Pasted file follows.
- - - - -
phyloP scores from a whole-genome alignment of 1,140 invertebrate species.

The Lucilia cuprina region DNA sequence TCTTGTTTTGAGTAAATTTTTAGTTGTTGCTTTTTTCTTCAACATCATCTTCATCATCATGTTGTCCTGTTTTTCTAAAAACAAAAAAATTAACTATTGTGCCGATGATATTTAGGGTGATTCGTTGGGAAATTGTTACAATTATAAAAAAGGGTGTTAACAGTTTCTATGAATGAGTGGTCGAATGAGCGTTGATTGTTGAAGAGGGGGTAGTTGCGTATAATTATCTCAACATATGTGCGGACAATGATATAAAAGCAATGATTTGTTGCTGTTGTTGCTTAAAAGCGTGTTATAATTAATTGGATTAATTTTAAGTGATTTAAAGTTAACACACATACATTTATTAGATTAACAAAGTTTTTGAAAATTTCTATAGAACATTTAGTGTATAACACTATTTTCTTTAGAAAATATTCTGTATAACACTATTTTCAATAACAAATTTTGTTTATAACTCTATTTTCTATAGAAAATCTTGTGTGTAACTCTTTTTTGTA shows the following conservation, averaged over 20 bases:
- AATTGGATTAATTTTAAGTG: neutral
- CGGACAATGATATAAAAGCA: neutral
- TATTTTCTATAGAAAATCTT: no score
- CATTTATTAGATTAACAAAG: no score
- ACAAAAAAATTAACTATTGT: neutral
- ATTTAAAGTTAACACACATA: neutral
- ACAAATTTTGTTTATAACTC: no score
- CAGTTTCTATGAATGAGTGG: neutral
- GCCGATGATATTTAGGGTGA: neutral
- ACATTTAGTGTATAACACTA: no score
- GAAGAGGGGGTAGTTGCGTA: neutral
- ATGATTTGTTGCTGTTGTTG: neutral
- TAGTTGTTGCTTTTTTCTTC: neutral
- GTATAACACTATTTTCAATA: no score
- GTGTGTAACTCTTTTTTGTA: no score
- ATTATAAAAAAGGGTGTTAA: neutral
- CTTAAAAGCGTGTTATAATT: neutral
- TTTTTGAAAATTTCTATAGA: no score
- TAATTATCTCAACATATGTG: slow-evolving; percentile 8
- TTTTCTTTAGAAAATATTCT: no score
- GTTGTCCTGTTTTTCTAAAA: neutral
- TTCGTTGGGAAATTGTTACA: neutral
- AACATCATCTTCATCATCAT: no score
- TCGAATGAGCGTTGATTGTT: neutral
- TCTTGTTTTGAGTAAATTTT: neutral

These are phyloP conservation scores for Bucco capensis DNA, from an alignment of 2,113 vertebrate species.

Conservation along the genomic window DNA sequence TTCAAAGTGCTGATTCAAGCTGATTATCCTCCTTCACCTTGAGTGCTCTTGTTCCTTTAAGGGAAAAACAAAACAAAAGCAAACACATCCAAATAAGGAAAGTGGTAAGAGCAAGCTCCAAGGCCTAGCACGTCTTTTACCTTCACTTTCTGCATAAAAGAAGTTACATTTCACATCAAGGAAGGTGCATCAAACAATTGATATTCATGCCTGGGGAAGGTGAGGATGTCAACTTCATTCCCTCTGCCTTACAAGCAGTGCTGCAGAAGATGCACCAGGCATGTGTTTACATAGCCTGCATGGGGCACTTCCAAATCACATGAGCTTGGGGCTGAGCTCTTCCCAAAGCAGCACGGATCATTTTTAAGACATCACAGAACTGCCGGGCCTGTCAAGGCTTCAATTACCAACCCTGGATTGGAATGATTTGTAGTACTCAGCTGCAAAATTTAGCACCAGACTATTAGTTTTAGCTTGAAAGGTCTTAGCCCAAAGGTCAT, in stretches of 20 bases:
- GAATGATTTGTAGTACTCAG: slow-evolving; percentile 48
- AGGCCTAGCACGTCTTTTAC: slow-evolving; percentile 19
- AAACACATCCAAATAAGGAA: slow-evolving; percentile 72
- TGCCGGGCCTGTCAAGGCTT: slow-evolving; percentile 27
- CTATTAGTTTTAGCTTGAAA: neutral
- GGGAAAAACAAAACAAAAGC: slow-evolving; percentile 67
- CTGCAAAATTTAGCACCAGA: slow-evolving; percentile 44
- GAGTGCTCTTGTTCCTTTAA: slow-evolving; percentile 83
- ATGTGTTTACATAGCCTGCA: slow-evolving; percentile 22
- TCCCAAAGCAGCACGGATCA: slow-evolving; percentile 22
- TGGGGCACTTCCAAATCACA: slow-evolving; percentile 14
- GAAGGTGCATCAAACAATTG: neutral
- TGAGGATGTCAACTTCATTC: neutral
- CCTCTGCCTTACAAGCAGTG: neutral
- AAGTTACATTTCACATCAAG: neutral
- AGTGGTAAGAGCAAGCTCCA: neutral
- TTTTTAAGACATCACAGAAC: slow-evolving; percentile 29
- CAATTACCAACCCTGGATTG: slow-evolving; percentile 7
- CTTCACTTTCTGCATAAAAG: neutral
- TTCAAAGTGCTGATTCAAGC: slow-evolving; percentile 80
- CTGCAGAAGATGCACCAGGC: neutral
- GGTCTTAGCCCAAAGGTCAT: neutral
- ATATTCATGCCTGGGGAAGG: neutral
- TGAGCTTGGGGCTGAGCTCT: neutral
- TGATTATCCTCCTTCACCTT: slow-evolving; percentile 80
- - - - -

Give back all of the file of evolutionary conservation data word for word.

phyloP scores from a whole-genome alignment of 1,140 invertebrate species.

The Lucilia cuprina region DNA sequence TCTTGTTTTGAGTAAATTTTTAGTTGTTGCTTTTTTCTTCAACATCATCTTCATCATCATGTTGTCCTGTTTTTCTAAAAACAAAAAAATTAACTATTGTGCCGATGATATTTAGGGTGATTCGTTGGGAAATTGTTACAATTATAAAAAAGGGTGTTAACAGTTTCTATGAATGAGTGGTCGAATGAGCGTTGATTGTTGAAGAGGGGGTAGTTGCGTATAATTATCTCAACATATGTGCGGACAATGATATAAAAGCAATGATTTGTTGCTGTTGTTGCTTAAAAGCGTGTTATAATTAATTGGATTAATTTTAAGTGATTTAAAGTTAACACACATACATTTATTAGATTAACAAAGTTTTTGAAAATTTCTATAGAACATTTAGTGTATAACACTATTTTCTTTAGAAAATATTCTGTATAACACTATTTTCAATAACAAATTTTGTTTATAACTCTATTTTCTATAGAAAATCTTGTGTGTAACTCTTTTTTGTA shows the following conservation, averaged over 20 bases:
- AATTGGATTAATTTTAAGTG: neutral
- CGGACAATGATATAAAAGCA: neutral
- TATTTTCTATAGAAAATCTT: no score
- CATTTATTAGATTAACAAAG: no score
- ACAAAAAAATTAACTATTGT: neutral
- ATTTAAAGTTAACACACATA: neutral
- ACAAATTTTGTTTATAACTC: no score
- CAGTTTCTATGAATGAGTGG: neutral
- GCCGATGATATTTAGGGTGA: neutral
- ACATTTAGTGTATAACACTA: no score
- GAAGAGGGGGTAGTTGCGTA: neutral
- ATGATTTGTTGCTGTTGTTG: neutral
- TAGTTGTTGCTTTTTTCTTC: neutral
- GTATAACACTATTTTCAATA: no score
- GTGTGTAACTCTTTTTTGTA: no score
- ATTATAAAAAAGGGTGTTAA: neutral
- CTTAAAAGCGTGTTATAATT: neutral
- TTTTTGAAAATTTCTATAGA: no score
- TAATTATCTCAACATATGTG: slow-evolving; percentile 8
- TTTTCTTTAGAAAATATTCT: no score
- GTTGTCCTGTTTTTCTAAAA: neutral
- TTCGTTGGGAAATTGTTACA: neutral
- AACATCATCTTCATCATCAT: no score
- TCGAATGAGCGTTGATTGTT: neutral
- TCTTGTTTTGAGTAAATTTT: neutral

These are phyloP conservation scores for Bucco capensis DNA, from an alignment of 2,113 vertebrate species.

Conservation along the genomic window DNA sequence TTCAAAGTGCTGATTCAAGCTGATTATCCTCCTTCACCTTGAGTGCTCTTGTTCCTTTAAGGGAAAAACAAAACAAAAGCAAACACATCCAAATAAGGAAAGTGGTAAGAGCAAGCTCCAAGGCCTAGCACGTCTTTTACCTTCACTTTCTGCATAAAAGAAGTTACATTTCACATCAAGGAAGGTGCATCAAACAATTGATATTCATGCCTGGGGAAGGTGAGGATGTCAACTTCATTCCCTCTGCCTTACAAGCAGTGCTGCAGAAGATGCACCAGGCATGTGTTTACATAGCCTGCATGGGGCACTTCCAAATCACATGAGCTTGGGGCTGAGCTCTTCCCAAAGCAGCACGGATCATTTTTAAGACATCACAGAACTGCCGGGCCTGTCAAGGCTTCAATTACCAACCCTGGATTGGAATGATTTGTAGTACTCAGCTGCAAAATTTAGCACCAGACTATTAGTTTTAGCTTGAAAGGTCTTAGCCCAAAGGTCAT, in stretches of 20 bases:
- GAATGATTTGTAGTACTCAG: slow-evolving; percentile 48
- AGGCCTAGCACGTCTTTTAC: slow-evolving; percentile 19
- AAACACATCCAAATAAGGAA: slow-evolving; percentile 72
- TGCCGGGCCTGTCAAGGCTT: slow-evolving; percentile 27
- CTATTAGTTTTAGCTTGAAA: neutral
- GGGAAAAACAAAACAAAAGC: slow-evolving; percentile 67
- CTGCAAAATTTAGCACCAGA: slow-evolving; percentile 44
- GAGTGCTCTTGTTCCTTTAA: slow-evolving; percentile 83
- ATGTGTTTACATAGCCTGCA: slow-evolving; percentile 22
- TCCCAAAGCAGCACGGATCA: slow-evolving; percentile 22
- TGGGGCACTTCCAAATCACA: slow-evolving; percentile 14
- GAAGGTGCATCAAACAATTG: neutral
- TGAGGATGTCAACTTCATTC: neutral
- CCTCTGCCTTACAAGCAGTG: neutral
- AAGTTACATTTCACATCAAG: neutral
- AGTGGTAAGAGCAAGCTCCA: neutral
- TTTTTAAGACATCACAGAAC: slow-evolving; percentile 29
- CAATTACCAACCCTGGATTG: slow-evolving; percentile 7
- CTTCACTTTCTGCATAAAAG: neutral
- TTCAAAGTGCTGATTCAAGC: slow-evolving; percentile 80
- CTGCAGAAGATGCACCAGGC: neutral
- GGTCTTAGCCCAAAGGTCAT: neutral
- ATATTCATGCCTGGGGAAGG: neutral
- TGAGCTTGGGGCTGAGCTCT: neutral
- TGATTATCCTCCTTCACCTT: slow-evolving; percentile 80